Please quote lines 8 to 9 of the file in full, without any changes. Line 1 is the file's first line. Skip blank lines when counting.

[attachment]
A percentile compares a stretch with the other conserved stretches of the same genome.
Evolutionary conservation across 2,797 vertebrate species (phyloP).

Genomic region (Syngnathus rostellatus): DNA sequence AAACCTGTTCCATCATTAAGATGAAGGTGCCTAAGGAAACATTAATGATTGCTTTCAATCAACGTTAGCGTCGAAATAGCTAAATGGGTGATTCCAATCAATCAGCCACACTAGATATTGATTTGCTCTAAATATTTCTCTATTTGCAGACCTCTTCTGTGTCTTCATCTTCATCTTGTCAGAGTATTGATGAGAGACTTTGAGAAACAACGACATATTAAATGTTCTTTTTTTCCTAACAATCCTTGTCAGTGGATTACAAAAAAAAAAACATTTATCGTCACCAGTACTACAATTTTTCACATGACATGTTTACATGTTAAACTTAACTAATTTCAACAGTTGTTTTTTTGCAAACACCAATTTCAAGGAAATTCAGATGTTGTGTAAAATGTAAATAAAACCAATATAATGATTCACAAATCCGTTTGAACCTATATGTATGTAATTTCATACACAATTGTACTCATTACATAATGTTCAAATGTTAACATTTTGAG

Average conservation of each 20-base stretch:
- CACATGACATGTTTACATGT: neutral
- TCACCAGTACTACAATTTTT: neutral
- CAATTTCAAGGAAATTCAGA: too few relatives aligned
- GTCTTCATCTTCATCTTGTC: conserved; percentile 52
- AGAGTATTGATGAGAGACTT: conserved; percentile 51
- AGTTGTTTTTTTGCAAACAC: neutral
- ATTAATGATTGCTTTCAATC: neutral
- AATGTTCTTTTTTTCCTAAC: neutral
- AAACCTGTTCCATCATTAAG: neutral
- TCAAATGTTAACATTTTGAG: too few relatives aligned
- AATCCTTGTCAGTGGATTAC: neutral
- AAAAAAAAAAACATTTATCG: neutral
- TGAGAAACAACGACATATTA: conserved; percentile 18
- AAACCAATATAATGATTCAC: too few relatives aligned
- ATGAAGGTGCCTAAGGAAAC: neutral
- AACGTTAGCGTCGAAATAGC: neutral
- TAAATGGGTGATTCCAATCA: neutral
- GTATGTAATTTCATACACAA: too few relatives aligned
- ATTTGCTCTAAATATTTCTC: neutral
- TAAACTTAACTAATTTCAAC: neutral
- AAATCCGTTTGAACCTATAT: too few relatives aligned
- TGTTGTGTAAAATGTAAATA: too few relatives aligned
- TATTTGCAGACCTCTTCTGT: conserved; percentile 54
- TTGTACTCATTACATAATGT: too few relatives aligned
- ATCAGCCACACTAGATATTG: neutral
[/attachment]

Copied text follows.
- GTCTTCATCTTCATCTTGTC: conserved; percentile 52
- AGAGTATTGATGAGAGACTT: conserved; percentile 51